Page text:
Re: Updates in the very-old-stable
On 01/06/2013 09:08 PM, Adam Borowski wrote:
> It shouldn't not be some private repository in a dark corner of teh
> interwebs, it must be an official thing with a mandatory apt line during
> the installation.
I agree that would be the best thing to do, however it doesn't
seem like it's going to happen right now.
My point is to create a temporary repository to see if it's doable.
Eg: does it get enough traction so that DDs upload security fixes.
Also, that's unfortunately the only thing I can setup by myself,
without the help of some DSA people.
We can move to something more official later on.
But I'll start doing something only if I get at least few positive
reply to this thread, which I haven't yet... I don't intend to
do that all by myself.
> Too many people I otherwise respect use lenny (or etch!) on production
> network-facing servers, no matter how often I scream at them. And if
> they'll get rooted, there'll be stink about Debian's lack of security.
> The upgrade window is only 12 months, that's ridiculously short in many
> environments (corporate with its inertia, small setups where admins are
> starved for tuits).
>> It's probable that others will want to updates for apache, postfix, and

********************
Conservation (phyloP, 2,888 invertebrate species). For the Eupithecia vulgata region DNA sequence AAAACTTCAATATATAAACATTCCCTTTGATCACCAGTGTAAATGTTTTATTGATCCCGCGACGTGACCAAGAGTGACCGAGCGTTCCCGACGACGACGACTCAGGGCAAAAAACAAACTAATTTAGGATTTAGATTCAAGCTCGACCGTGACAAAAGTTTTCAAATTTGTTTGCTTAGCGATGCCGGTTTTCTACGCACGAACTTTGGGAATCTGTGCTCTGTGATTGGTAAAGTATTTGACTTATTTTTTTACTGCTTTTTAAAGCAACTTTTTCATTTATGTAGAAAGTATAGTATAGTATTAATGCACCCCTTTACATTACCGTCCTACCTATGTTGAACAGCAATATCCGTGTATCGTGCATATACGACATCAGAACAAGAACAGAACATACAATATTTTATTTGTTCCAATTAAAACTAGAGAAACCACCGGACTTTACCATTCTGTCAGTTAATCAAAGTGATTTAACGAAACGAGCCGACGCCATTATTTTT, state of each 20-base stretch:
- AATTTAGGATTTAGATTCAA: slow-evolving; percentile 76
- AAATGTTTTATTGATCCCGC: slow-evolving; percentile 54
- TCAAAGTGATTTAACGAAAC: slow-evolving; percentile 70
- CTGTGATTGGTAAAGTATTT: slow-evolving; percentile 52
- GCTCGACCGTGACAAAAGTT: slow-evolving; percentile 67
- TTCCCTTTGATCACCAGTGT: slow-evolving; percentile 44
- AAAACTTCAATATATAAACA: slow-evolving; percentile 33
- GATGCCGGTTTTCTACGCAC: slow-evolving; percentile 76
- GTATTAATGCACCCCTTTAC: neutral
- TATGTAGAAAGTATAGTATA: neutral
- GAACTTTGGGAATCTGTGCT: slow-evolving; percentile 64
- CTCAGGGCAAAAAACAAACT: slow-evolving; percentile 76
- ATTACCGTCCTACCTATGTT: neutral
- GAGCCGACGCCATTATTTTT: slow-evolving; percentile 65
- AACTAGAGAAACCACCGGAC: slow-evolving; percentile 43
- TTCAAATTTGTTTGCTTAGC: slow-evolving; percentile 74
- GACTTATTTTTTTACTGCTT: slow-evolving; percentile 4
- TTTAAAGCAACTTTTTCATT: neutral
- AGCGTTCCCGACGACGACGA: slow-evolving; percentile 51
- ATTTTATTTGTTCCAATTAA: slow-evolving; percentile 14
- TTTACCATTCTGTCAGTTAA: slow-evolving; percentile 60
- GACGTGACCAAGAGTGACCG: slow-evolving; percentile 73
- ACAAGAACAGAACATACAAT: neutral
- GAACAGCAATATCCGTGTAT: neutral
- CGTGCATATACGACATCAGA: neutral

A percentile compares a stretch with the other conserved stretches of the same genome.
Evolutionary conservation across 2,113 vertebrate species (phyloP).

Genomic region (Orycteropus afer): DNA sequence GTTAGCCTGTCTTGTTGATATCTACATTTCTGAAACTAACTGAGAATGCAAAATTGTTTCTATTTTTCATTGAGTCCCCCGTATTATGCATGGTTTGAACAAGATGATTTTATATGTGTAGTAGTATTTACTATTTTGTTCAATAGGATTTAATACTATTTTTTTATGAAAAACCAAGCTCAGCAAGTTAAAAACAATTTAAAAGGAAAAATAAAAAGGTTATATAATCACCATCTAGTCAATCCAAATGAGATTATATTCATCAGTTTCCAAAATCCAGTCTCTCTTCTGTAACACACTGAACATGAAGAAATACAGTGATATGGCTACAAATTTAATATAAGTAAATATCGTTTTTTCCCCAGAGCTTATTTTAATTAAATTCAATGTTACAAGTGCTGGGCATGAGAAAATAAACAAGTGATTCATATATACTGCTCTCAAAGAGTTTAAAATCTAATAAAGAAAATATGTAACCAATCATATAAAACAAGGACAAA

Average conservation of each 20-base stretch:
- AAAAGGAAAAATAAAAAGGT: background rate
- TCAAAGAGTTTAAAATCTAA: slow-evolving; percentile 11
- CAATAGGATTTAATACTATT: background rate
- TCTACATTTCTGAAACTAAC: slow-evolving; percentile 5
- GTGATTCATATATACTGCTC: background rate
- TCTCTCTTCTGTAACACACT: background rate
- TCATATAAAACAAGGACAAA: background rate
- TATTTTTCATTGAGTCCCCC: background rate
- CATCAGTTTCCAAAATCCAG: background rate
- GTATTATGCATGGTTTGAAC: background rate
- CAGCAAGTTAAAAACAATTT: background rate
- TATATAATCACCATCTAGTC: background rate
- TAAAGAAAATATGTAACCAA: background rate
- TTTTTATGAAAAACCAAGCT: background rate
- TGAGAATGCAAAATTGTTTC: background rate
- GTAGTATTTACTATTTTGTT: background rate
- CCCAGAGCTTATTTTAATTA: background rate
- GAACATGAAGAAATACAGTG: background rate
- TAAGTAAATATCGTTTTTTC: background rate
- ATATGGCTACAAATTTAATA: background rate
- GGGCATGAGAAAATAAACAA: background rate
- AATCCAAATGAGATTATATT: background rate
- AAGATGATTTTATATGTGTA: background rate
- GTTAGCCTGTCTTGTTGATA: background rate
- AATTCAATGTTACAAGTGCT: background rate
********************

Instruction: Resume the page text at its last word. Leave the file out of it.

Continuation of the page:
>> stuff like that as well.
> Ie, anything that is likely to be vulnerable remotely.
And also, anything that is likely to be a critical piece of software.
Like, for example I wouldn't really care about game servers...
> Thus, I propose:
> what about adding such an empty repository to wheezy's apt sources NOW? In
> a few years, when wheezy becomes retired oldstable, there will be time to
> decide whether to use that repository or not. Or alternatively, you could
> revive lenny-security -- this has the upside of not adding new entities, and
> a downside of announcements being not as loud as a 404.
Let's be realistic: this wont happen unless some key DDs reply
positively to this thread (DSA, FTP-Masters, security team, etc.).
Also, when the old-stable becomes obsolete, it goes to
archive.debian.org. So you do get a 404 anyway. I don't see
adding a new repository as a problem. It also forces users
to know what they are doing. We can also choose a repository
name explicitly expressing the fact it's not a full support like
it used to be with old-stable.